How has what you have learned from writing this book influenced how you preach today?
Rev. Marc Andrus: The idea comes from Brian Swimme and Thomas Berry, but it gained power in my thought from my research on the Beloved Community; that is, the desire of the universe is to connect. What I’ve learned about my preaching is that looking people in the eye, bringing my authentic self into the sermon space is every bit as important as the theology conveyed. We are all hoping to overcome estrangement in our worlds. If we can connect for even a few minutes in a sermon, we may have the hope we need to heal broken relationships in our lives.
I hope this interview has you excited to explore this friendship and the beloved community being built.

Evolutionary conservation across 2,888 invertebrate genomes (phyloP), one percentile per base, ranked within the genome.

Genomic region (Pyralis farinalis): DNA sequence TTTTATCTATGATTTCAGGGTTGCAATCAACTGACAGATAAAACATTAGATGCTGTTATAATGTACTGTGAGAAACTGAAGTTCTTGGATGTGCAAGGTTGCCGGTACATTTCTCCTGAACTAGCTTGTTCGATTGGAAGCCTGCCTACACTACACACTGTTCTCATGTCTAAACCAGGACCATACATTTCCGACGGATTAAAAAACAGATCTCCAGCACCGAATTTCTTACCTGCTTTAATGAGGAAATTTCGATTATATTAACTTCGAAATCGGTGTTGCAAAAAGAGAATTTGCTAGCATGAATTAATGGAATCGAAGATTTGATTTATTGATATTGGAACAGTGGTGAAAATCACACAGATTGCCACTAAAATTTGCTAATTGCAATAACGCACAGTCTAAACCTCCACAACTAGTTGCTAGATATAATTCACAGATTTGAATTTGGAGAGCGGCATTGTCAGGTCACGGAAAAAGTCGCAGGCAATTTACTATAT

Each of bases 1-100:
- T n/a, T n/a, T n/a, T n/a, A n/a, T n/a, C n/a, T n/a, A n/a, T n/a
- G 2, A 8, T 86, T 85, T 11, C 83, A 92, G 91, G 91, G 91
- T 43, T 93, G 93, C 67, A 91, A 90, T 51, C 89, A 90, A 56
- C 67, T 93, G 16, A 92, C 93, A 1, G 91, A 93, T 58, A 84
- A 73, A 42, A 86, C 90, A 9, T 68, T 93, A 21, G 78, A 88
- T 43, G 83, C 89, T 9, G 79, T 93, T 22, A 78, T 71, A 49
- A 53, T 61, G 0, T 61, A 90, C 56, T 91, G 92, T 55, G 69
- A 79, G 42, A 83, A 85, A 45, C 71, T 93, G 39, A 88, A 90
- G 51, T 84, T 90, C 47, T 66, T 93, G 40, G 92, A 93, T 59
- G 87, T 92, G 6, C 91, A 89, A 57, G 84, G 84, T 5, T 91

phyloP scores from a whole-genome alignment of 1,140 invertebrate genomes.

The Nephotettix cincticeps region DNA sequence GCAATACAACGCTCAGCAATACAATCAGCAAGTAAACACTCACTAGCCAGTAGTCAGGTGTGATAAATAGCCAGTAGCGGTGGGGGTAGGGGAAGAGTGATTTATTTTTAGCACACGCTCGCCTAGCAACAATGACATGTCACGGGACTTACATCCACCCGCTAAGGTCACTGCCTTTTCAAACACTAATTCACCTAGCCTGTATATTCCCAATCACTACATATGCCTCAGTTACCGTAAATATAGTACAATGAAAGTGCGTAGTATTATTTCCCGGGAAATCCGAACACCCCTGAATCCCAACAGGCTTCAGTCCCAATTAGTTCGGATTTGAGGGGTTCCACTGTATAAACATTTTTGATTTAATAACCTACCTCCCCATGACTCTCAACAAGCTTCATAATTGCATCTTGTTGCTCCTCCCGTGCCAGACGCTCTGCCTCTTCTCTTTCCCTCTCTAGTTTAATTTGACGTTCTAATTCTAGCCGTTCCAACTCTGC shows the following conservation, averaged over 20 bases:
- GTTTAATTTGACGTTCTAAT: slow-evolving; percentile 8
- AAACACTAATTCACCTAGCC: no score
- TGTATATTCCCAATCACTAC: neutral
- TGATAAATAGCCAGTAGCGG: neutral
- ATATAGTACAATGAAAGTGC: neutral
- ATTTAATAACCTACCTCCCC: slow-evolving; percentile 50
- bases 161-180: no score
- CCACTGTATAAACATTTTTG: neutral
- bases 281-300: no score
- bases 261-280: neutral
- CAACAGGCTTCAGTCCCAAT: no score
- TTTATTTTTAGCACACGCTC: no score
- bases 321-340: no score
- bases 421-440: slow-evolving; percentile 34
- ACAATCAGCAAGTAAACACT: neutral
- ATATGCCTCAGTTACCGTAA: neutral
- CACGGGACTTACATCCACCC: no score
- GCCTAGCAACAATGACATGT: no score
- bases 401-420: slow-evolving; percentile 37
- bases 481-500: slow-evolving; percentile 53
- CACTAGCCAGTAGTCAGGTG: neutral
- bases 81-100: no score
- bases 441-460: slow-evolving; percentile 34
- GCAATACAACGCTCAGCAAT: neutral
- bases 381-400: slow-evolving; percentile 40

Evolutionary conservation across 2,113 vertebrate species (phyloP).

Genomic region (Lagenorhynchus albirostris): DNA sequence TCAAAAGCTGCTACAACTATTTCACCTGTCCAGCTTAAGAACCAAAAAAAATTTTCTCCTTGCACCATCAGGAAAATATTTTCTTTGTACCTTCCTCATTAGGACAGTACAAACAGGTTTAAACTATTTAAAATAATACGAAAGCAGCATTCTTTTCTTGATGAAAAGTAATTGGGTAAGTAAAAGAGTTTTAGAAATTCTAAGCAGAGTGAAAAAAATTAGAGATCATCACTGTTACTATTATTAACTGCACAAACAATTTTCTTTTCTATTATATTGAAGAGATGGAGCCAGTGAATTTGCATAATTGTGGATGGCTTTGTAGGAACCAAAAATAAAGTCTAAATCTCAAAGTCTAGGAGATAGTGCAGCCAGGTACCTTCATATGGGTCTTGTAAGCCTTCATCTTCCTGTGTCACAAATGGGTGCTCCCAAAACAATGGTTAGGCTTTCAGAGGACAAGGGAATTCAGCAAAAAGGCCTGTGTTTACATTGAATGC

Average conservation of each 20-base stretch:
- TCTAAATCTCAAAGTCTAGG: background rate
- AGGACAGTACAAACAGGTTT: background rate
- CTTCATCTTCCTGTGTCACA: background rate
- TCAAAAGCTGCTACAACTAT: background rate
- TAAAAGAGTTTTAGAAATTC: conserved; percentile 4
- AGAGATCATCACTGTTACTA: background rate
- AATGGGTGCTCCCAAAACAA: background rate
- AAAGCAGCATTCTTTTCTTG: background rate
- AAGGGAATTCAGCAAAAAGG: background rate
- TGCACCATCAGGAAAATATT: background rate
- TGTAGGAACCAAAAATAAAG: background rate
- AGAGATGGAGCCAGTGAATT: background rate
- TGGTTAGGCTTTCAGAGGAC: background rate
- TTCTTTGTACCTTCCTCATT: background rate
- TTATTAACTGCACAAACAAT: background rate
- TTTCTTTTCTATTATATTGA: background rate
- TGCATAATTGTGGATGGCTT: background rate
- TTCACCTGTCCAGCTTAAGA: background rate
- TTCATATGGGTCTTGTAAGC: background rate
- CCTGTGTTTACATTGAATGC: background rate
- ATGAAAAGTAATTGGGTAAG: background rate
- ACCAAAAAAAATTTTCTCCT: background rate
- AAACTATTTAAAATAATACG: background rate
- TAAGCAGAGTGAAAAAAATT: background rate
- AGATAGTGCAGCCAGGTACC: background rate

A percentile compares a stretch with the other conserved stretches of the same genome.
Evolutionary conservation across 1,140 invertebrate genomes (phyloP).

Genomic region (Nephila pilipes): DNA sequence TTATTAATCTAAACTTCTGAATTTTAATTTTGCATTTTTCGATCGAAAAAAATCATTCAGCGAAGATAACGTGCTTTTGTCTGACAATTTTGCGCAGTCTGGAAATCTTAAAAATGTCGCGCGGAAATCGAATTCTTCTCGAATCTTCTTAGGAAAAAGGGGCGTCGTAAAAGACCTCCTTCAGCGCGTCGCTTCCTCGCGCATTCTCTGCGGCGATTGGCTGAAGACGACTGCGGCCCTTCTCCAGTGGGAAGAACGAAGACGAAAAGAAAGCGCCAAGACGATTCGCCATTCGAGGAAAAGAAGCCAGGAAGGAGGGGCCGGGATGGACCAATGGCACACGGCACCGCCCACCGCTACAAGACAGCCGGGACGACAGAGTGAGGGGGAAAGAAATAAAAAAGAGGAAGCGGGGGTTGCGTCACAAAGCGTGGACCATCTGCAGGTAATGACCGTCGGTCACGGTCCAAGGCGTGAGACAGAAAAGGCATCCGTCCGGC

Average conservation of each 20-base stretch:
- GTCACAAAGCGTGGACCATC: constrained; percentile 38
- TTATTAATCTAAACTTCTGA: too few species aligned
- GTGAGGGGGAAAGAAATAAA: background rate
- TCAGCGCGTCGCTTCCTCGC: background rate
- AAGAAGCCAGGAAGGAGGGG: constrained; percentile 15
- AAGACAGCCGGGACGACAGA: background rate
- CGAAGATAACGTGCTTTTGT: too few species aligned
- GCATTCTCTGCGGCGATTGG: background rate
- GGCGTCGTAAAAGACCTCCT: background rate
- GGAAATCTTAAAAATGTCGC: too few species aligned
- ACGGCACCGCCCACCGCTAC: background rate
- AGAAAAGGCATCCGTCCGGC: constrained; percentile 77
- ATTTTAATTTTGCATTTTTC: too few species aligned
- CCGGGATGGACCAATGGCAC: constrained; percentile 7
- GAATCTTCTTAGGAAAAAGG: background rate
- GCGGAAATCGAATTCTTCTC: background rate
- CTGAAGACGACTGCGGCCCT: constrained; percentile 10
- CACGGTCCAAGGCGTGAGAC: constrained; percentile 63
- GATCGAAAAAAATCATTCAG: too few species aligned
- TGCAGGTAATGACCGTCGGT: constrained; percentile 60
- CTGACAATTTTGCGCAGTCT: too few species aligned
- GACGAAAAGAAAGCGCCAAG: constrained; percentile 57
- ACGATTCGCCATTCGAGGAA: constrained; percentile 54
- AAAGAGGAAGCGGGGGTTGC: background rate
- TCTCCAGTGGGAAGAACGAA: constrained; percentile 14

The Rt. Rev. Dr. Marc Handley Andrus is the eighth bishop of the Episcopal Diocese of California, elected in 2006 following ministry as the Bishop Suffragan in Alabama. Raised among the hills and lakes of East Tennessee, Marc developed an early love for the beauty of the Earth, and a call to protect it. His activism, grounded in contemplative prayer, has focused on the rights of vulnerable peoples, environmental justice and climate change. Marc has led the Episcopal delegation to the UN Climate Conferences several times since 2015. He co-authored the award-winning publication Stations of the Cosmic Christ with the Rev. Dr. Matthew Fox. Marc lives in San Francisco with his wife, Sheila.